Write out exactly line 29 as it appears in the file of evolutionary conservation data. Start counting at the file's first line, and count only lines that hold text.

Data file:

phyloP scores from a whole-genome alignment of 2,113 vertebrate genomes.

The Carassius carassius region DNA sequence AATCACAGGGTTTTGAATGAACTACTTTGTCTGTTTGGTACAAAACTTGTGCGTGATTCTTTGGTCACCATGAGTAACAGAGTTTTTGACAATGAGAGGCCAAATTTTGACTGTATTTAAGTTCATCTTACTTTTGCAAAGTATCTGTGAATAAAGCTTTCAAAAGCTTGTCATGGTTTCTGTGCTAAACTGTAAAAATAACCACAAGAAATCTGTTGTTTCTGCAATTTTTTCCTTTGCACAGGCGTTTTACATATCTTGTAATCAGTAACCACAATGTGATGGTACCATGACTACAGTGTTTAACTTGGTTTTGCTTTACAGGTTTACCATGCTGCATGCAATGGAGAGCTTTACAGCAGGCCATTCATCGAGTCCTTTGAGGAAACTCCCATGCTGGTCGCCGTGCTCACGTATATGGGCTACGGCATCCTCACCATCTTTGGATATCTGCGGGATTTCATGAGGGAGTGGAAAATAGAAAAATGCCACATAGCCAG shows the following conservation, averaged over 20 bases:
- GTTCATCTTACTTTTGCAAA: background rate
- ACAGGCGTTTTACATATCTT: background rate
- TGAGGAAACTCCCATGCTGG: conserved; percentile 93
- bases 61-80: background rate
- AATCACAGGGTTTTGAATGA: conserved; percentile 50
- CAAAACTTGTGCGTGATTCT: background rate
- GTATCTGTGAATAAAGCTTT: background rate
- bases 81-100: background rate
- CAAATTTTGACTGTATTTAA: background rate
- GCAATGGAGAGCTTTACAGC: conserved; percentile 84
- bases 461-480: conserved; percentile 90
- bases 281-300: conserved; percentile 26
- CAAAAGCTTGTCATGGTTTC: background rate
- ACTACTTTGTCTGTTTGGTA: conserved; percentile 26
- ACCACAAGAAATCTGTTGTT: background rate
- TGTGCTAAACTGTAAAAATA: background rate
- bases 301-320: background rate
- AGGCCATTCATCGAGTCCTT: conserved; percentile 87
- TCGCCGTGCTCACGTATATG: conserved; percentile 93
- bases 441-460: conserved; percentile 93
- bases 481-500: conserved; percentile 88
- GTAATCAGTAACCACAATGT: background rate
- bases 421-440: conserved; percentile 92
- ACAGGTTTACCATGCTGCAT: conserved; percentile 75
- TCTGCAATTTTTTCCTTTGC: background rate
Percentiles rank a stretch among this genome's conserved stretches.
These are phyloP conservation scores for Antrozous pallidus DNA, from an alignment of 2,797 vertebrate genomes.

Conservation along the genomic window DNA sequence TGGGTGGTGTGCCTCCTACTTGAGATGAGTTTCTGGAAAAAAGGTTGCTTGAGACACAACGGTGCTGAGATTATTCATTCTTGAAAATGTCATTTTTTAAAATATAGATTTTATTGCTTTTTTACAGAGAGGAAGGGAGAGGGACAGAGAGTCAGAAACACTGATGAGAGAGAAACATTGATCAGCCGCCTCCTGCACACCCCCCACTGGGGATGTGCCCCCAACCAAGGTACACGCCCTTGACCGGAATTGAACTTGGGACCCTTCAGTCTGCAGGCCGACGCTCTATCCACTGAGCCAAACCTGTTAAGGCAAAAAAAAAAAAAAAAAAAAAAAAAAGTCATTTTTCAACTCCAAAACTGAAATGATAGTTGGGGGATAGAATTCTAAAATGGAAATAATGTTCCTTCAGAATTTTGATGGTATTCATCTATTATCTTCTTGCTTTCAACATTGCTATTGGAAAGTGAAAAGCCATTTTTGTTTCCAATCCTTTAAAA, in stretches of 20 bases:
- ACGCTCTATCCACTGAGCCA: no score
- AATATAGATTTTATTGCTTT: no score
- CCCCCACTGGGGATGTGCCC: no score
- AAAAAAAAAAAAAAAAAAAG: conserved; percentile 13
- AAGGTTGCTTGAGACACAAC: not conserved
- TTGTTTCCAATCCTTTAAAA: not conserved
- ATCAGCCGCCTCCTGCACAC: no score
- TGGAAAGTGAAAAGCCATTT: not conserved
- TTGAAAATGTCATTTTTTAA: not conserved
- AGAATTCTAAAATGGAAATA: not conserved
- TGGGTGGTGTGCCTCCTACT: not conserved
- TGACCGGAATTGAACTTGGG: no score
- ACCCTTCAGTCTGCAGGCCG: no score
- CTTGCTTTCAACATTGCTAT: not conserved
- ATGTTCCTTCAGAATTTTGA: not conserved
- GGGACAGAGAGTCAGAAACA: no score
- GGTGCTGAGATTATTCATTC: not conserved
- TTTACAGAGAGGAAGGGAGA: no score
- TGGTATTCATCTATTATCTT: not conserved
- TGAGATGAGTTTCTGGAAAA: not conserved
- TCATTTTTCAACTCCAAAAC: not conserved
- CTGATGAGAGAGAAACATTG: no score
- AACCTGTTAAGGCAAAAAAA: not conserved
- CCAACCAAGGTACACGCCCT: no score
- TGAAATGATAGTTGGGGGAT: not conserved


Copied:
These are phyloP conservation scores for Antrozous pallidus DNA, from an alignment of 2,797 vertebrate genomes.